• It lowers operational costs because it is simple to use, does not require a storage administrator and has increased automation

Some more details on VSAN became public in the last couple of days thanks to VMware Partner Exchange (PEX). The information below was extracted from a recent blogpost of Chuck Hollis.

1. VSAN will be generally available in Q1 2014 (confirmed). At March 6 a VSAN webinar is scheduled. This is hosted by VMware CEO Pat Gelsinger and CTO Ben Fathi. These executives are likely to announce some surprises. In the past we have seen announcements of new releases of VMware vSphere at similar webinars presented by the CEO. So a good *guess* would be that at March 6 the GA data of VSAN will be announced.  Maybe March 6 will be the GA date.

2. VSAN will be made available as a seperate stock keeping unit (SKU). This means VSAN is not included in the vSphere license.

3. A VSAN cluster will support at least 16 nodes at GA.

4. VSAN can be installed by customers by buying their own parts like controllers, SDD and HDD. It will also be possible to buy preconfigured servers of IBM, Dell and Cisco. These contain all the VSAN required components which are listed on the VSAN hardware compatibility guide. For example will combine SanDisk SSDs within the Dell PowerEdge R720 and PowerEdge T620 servers to power VSAN.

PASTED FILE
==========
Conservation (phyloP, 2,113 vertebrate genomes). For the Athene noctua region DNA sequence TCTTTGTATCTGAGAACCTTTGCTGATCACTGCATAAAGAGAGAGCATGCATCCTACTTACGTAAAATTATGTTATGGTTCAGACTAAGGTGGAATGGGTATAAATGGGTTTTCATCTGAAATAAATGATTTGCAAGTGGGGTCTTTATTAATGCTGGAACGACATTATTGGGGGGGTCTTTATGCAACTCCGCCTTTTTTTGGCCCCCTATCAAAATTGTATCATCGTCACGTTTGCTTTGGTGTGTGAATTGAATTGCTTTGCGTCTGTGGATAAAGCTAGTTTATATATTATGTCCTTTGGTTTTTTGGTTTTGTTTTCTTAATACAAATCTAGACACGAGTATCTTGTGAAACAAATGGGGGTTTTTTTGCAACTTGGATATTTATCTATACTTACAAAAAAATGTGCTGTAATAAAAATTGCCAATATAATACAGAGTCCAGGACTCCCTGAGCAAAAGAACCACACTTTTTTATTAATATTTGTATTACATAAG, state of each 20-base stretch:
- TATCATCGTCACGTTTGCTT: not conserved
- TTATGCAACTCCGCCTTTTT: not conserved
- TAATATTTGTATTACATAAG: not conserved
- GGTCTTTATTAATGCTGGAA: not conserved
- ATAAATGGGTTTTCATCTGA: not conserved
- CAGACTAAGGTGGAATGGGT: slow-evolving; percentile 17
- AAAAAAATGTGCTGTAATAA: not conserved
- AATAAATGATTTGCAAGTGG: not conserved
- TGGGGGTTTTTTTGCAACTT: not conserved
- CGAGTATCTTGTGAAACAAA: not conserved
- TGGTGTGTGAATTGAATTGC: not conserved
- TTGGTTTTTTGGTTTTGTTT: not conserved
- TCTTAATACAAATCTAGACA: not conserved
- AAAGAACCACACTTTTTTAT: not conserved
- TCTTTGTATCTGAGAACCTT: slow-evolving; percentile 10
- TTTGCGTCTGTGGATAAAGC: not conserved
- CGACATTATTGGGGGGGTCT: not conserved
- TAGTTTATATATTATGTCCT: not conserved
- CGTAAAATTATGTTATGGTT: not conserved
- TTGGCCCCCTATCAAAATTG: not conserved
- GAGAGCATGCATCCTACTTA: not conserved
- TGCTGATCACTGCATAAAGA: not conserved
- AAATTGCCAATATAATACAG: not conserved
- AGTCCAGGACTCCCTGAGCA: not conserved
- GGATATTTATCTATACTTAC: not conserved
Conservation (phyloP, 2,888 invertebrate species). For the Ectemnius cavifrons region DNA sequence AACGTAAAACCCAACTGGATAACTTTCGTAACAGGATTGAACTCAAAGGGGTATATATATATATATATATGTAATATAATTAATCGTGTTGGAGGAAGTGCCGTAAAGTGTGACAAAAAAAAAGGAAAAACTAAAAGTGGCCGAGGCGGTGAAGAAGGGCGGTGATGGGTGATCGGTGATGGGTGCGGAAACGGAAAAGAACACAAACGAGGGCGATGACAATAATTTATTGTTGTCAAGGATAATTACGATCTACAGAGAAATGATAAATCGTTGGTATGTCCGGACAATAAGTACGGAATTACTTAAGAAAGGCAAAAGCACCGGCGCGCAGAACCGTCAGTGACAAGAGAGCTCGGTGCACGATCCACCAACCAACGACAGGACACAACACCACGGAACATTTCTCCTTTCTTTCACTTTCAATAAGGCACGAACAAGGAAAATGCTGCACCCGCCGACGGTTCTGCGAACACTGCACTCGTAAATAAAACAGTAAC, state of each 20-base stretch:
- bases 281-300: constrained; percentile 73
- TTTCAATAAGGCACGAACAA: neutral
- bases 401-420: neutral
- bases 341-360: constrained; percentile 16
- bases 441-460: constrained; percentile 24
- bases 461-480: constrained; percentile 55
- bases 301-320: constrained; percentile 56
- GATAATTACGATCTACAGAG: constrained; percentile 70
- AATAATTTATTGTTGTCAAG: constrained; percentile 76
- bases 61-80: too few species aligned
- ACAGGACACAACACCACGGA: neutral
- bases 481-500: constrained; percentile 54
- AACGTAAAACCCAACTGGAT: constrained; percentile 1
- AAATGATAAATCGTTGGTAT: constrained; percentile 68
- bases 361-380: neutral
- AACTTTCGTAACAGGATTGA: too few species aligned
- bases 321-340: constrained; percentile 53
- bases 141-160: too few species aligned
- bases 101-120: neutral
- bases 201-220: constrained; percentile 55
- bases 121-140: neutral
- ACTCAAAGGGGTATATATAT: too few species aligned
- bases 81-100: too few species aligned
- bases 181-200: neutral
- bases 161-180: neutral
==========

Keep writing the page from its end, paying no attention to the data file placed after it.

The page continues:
5. Each VSAN node can support up to 35 disk drives (in addition to up to 5 SSD or PCI-e flash devices). A max of 560 spindles in a single VSAN cluster is supported.

A lot of questions are asked on the pricing of VSAN. Pricing has not been announced yet. Licensing will be based on the number of CPU sockets in the nodes part of a VSAN cluster (unconfirmed).

Duncan Epping has another summary about VSAN here. 



Atlantis releases Unified Software Defined Storage ILIO USX

Atlantis Computing released a new 100% software solution named ILIO USX (=Unified Software Defined Storage) which enables both a capacity & performance increase  compared to existing SAN/NAS/DAS.

Organizations using server virtualization are facing two operational challenges:

  • growth of data (new application, current fileservers, databases, big data etc)
  • increasing demand for performance. Both caused by increased number of applications as well as disk intensive applications.

These challenges are traditionally solved by adding more spindles in current SAN or NAS, or by adding purpose build storage solutions. Think about solutions like Nutanix, Nimble, Pure Storage, EMC XtremIO etc. See my blogpost for an overview.

The disadvantages of this approach are:

  • costs . Hybrid arrays with flash and HDD or All Flash Arrays (AFA) are relative expensive
  • different silo’s of storage solutions all having different management interfaces and requiring specific knowledge.

Atlantis ILIO USX has a different approach. It is able to use currently in use  storage arrays (SAN/NAS), abstracts its storage and provides both a storage capacity and performance boost to that storage arrays. Plus it uses the physical host memory (RAM) and host based Flash as a performance boost.